Dining out can be a restful break from routine, but it can also be an unfortunate opportunity to indulge in salty, fatty foods (even at sit-down and fine dining establishments). Apart from what they serve, we should think about how much. A dozen years ago, when I first began writing about food, health, and the environment, I wrote:
“We eat too much. In the 1990s, Americans consumed several hundred more calories a day than we did in the 1950s. Restaurant portion sizes have increased, in some cases by 100%. More restaurants are serving gigantic portions. One restaurant in Texas offers a meal of a 72-ounce steak (yes, four and a half pounds) plus shrimp cocktail, potato, salad, and bread.”
The obesity epidemic has many causes (such as government policies that make junk food cheaper than healthy food), as I’ve written in a professional health journal, but surely sheer quantity of food consumed is one of them. Restaurant portions have been part of the problem, especially in fast food places, because big chains can “supersize” a meal and charge much more for the upgrade than the actual ingredients cost. I think the habit of big portions just percolated through the industry, even to good restaurants. When is the last time you dined out and were able to eat everything on your plate? I thought so.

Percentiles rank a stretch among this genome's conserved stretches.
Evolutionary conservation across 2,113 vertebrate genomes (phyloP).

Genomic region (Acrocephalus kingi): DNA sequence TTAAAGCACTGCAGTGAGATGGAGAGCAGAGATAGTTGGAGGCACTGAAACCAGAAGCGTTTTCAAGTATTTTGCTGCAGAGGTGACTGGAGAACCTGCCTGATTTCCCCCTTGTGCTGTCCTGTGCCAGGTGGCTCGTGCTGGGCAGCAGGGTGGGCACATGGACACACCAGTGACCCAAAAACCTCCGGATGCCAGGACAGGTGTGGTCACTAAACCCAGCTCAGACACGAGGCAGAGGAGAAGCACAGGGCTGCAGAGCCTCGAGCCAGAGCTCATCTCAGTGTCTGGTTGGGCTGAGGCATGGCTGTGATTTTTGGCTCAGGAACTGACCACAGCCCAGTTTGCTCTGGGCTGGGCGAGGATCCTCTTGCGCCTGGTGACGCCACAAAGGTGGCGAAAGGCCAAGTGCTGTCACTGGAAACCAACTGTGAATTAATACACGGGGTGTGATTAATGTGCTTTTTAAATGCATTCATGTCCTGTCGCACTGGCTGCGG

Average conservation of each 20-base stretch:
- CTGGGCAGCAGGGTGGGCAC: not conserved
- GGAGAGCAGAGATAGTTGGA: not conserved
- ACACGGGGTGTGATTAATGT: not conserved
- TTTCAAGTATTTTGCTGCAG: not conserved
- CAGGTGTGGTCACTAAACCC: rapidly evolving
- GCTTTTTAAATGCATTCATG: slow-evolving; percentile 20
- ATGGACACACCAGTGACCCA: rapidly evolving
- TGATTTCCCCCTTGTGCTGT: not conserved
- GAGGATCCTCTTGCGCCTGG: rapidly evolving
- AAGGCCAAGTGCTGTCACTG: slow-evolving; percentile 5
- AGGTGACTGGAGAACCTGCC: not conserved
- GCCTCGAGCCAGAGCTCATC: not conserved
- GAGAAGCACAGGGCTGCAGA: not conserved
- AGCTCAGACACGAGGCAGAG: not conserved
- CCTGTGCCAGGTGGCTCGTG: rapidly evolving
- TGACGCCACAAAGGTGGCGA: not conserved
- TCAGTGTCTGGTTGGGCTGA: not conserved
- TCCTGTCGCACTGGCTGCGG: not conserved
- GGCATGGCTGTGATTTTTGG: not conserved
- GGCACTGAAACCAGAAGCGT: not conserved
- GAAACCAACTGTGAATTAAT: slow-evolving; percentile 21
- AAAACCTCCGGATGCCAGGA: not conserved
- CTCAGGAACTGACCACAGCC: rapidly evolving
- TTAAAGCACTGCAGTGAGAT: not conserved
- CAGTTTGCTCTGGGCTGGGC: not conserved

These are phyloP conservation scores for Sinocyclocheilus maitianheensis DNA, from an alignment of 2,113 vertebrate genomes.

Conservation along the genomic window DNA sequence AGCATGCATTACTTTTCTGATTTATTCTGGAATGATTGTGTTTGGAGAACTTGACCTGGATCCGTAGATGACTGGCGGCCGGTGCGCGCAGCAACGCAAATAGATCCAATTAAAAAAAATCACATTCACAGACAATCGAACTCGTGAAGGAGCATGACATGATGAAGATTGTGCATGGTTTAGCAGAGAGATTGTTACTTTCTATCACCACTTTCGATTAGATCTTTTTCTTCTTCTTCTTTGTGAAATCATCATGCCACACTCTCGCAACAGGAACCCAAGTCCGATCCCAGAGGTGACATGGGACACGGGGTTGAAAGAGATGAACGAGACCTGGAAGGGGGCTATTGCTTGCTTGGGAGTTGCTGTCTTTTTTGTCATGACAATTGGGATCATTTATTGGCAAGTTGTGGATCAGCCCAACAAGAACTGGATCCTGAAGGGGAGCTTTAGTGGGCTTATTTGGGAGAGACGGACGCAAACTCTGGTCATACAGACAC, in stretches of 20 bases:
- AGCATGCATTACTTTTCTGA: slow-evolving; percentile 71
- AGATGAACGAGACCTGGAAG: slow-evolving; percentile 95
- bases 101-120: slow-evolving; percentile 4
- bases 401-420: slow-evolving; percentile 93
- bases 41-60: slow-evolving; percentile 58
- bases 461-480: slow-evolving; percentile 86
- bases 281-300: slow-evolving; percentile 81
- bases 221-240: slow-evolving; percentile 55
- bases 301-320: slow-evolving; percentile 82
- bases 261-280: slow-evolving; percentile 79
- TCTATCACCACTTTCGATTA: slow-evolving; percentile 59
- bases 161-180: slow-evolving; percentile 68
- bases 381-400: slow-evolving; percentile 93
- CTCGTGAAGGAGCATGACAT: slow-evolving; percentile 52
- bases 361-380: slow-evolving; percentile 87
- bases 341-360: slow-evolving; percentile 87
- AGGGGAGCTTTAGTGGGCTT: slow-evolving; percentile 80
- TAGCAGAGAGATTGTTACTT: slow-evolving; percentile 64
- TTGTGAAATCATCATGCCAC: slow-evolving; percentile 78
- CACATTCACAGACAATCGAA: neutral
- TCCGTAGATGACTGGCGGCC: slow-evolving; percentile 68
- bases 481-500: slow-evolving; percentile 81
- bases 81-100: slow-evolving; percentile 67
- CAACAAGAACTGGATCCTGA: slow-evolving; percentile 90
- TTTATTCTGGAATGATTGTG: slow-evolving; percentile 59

Could there be a change coming? New York Times reporter Stephanie Strom has found numerous chain restaurants are now offering lighter, healthier fare. Not just lettuce salad, either; they’re reworking some of their standard offerings – and giving smaller servings.
I think this is a good idea. Unless you bring your own doggie bag, taking food home from a restaurant uses packaging (paper, foil, plastic, or all three). Not earth-friendly!
So next time you go to your favorite restaurant, consider praising the staff for offering smaller servings – or ask for them.